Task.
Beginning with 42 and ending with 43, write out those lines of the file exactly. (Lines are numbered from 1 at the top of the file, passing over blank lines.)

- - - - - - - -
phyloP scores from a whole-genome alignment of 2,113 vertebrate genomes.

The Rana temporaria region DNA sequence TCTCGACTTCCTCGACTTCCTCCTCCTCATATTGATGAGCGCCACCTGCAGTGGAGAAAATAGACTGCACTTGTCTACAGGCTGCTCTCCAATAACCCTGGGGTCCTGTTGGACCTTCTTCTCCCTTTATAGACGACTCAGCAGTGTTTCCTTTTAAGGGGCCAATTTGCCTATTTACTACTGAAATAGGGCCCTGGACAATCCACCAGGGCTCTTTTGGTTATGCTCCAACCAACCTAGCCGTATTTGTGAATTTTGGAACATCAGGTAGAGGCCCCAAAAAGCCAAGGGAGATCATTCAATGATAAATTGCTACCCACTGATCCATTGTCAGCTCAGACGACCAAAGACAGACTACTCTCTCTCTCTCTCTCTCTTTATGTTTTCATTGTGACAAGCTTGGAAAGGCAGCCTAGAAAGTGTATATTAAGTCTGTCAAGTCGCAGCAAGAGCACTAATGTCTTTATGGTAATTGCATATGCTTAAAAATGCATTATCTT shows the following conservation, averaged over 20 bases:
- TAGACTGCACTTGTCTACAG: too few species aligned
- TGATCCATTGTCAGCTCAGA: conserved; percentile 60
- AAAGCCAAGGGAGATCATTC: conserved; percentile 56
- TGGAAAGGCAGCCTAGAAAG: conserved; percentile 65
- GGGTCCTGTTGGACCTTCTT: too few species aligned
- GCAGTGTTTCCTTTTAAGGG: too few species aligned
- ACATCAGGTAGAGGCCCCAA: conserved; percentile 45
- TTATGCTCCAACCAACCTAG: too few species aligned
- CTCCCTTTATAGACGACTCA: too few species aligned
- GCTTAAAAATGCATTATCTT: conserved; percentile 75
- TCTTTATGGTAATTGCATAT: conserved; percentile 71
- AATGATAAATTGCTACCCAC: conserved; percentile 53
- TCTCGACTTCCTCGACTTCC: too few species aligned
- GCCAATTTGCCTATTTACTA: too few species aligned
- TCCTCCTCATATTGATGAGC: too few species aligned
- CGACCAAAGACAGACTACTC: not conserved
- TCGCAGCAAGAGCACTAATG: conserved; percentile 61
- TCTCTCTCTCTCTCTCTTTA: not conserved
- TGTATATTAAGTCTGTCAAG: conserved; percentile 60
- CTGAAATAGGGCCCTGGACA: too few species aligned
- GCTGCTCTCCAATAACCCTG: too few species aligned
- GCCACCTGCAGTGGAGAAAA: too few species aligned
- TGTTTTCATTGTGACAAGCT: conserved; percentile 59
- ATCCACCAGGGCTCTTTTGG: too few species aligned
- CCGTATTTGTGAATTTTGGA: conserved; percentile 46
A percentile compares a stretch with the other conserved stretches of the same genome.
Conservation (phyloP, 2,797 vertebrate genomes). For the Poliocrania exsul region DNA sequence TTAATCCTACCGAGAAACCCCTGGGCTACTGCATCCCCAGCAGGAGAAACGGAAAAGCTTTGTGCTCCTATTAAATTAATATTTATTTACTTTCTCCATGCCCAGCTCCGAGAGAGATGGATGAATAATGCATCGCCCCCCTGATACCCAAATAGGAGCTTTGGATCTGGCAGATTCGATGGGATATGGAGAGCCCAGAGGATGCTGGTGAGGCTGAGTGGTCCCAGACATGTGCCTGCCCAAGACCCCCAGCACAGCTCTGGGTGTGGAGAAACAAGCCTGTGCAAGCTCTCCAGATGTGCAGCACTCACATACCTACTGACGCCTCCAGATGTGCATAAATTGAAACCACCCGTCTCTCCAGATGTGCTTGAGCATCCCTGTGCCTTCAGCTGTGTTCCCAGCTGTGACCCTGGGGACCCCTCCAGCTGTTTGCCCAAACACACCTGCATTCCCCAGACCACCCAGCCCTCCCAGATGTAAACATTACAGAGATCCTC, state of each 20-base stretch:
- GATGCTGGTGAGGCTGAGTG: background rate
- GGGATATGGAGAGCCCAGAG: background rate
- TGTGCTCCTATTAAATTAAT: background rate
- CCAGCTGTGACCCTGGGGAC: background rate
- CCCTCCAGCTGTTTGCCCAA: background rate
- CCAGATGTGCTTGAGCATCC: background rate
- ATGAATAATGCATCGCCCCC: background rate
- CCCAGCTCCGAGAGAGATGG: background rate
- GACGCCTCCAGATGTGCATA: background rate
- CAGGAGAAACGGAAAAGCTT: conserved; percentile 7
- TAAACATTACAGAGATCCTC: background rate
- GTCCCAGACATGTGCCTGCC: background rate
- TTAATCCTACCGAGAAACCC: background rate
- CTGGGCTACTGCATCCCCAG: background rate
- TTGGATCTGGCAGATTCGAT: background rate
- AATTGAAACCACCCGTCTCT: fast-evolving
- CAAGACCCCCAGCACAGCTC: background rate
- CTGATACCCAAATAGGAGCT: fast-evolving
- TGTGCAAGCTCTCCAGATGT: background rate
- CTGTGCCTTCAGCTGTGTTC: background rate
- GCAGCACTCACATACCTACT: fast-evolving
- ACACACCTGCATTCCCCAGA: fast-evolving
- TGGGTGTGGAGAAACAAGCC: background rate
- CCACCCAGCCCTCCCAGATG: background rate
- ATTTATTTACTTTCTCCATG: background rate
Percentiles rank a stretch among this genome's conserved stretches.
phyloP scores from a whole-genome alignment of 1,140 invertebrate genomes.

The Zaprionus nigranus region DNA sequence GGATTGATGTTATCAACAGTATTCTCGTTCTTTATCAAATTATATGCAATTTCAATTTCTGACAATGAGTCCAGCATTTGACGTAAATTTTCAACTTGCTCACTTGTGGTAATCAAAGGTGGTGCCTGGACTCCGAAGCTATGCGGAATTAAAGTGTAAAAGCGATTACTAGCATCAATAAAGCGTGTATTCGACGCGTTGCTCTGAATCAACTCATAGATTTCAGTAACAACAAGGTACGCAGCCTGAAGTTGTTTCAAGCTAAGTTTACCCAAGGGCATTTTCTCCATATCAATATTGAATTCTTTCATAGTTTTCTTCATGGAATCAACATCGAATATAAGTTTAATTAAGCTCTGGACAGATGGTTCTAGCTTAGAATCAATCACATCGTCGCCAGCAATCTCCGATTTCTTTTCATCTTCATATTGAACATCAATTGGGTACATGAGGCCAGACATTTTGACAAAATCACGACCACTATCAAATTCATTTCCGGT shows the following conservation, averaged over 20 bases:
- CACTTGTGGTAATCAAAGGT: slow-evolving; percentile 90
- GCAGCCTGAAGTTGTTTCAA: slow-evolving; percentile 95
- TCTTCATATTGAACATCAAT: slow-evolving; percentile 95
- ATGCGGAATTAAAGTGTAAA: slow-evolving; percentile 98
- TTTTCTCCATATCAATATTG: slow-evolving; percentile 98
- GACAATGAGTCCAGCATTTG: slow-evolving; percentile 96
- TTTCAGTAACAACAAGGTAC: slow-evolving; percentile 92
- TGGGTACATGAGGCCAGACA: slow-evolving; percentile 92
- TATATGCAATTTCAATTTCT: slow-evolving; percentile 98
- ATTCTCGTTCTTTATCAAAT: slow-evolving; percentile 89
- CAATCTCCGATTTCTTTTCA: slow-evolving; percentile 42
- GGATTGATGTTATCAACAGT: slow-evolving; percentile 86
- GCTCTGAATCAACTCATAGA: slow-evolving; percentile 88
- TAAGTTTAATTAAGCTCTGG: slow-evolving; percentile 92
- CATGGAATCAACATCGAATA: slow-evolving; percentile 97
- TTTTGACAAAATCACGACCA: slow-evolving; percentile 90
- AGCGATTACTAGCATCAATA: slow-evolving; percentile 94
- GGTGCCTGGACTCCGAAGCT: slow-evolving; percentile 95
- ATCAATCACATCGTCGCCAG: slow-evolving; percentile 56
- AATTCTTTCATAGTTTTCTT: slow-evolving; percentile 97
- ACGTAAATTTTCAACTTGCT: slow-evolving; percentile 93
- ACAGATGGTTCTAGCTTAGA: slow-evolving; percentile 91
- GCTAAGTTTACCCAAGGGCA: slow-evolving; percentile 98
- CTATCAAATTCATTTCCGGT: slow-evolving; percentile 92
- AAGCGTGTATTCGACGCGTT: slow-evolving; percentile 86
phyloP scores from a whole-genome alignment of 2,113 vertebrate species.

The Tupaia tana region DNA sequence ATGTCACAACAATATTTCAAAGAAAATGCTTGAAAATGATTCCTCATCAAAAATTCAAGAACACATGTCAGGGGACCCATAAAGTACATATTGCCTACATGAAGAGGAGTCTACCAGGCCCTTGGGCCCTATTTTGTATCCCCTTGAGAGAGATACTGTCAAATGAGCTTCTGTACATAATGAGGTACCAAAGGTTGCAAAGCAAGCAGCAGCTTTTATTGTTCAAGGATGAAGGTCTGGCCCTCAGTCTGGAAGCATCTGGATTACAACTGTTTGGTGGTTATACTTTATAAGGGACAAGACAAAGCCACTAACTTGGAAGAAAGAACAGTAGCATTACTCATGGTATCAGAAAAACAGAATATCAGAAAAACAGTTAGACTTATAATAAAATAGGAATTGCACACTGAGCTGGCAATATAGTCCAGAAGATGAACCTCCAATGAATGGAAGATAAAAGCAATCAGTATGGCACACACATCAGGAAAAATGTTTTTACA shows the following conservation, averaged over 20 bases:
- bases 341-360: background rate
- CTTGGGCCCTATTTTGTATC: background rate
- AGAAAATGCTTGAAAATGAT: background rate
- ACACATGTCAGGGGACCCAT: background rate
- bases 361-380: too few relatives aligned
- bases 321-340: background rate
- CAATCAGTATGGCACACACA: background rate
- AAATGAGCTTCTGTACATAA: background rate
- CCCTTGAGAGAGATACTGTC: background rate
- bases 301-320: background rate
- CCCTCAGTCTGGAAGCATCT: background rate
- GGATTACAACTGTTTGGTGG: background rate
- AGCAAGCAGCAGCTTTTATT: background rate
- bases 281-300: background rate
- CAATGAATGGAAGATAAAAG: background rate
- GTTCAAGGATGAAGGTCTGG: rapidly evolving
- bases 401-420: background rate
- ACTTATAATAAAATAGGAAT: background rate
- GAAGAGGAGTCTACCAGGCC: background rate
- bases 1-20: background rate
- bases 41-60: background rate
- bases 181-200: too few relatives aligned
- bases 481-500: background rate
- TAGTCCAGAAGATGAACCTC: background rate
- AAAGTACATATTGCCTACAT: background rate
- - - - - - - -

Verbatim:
- TTAATCCTACCGAGAAACCC: background rate
- CTGGGCTACTGCATCCCCAG: background rate